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"Peace be with you."

In yesterday’s sermon we took a closer look at the story of Jesus’ first encounter with his disciples after his resurrection.  It’s easy to overlook the grace, peace, and mystery at work in this story and, instead, focus on the shorthand version we call “Doubting Thomas.” However, there is so much more here than a phrase usually muttered with tongue in cheek.

The first words out of Jesus’ mouth are “Peace be with you.” After their abandonment, betrayal running and hiding, Jesus blesses them with peace. For whatever reason, Thomas was not present for this encounter. He says he needs to see Jesus and poke around in his wounds and vows that he will not believe until does. Jesus appears again, and in another gesture of immeasurable love, he invites Thomas to touch the wounds and slip his doubt into his open side where it will be swallowed up by love and a peace that passes all understanding. It is here that Thomas confesses Jesus as Lord. Jesus does not chastise Thomas for doubting but looks for a way to relieve him of his doubts.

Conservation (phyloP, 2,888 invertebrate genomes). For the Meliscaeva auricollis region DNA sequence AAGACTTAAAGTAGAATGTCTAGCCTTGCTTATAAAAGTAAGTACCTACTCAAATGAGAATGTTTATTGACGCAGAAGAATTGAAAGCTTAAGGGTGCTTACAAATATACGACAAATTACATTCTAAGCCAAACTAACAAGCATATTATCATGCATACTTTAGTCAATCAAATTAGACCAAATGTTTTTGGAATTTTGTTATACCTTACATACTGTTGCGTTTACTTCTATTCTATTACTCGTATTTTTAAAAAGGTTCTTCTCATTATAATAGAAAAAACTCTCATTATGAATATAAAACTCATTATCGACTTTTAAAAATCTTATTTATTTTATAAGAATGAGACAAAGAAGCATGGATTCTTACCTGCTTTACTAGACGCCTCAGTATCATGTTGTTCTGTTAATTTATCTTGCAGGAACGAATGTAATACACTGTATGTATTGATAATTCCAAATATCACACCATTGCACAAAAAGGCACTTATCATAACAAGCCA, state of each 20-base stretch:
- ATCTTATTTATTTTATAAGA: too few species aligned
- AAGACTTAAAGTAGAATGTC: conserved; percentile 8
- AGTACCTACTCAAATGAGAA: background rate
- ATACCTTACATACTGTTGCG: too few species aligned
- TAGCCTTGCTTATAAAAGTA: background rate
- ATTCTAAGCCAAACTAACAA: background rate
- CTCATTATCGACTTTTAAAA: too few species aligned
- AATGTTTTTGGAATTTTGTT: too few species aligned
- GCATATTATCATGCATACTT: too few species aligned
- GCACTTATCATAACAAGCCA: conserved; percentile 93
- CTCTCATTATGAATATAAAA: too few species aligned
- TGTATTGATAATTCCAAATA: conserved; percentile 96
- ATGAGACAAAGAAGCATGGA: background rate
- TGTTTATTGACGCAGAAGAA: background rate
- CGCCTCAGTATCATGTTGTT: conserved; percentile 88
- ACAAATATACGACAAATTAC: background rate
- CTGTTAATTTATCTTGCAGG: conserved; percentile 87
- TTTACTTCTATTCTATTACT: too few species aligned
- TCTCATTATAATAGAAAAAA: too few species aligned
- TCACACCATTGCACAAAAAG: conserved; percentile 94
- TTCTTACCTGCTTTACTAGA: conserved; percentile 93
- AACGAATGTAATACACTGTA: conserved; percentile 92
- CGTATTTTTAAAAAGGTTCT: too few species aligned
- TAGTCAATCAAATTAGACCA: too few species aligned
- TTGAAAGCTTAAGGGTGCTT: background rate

When we find ourselves mired in doubt, this story reminds us Jesus understands doubt. He doesn’t judge it he wants to gather us in, erasing the distance that doubt places between himself and us. It isn’t the doubting, it’s the distance. Jesus went to that cross and tomb to liberate us, not to judge us. He emerged to bring peace to our lives. That offer stands in times of doubt and faith. We can hold onto our doubt. Jesus will wait. We can discard his abiding love. Jesus will wait. What our doubting cannot do is chase Jesus away. When we decide to live with something more than doubt, Jesus will invite us to thrust into his open side where we can leave it behind and once again hear him say, “Peace be with you.”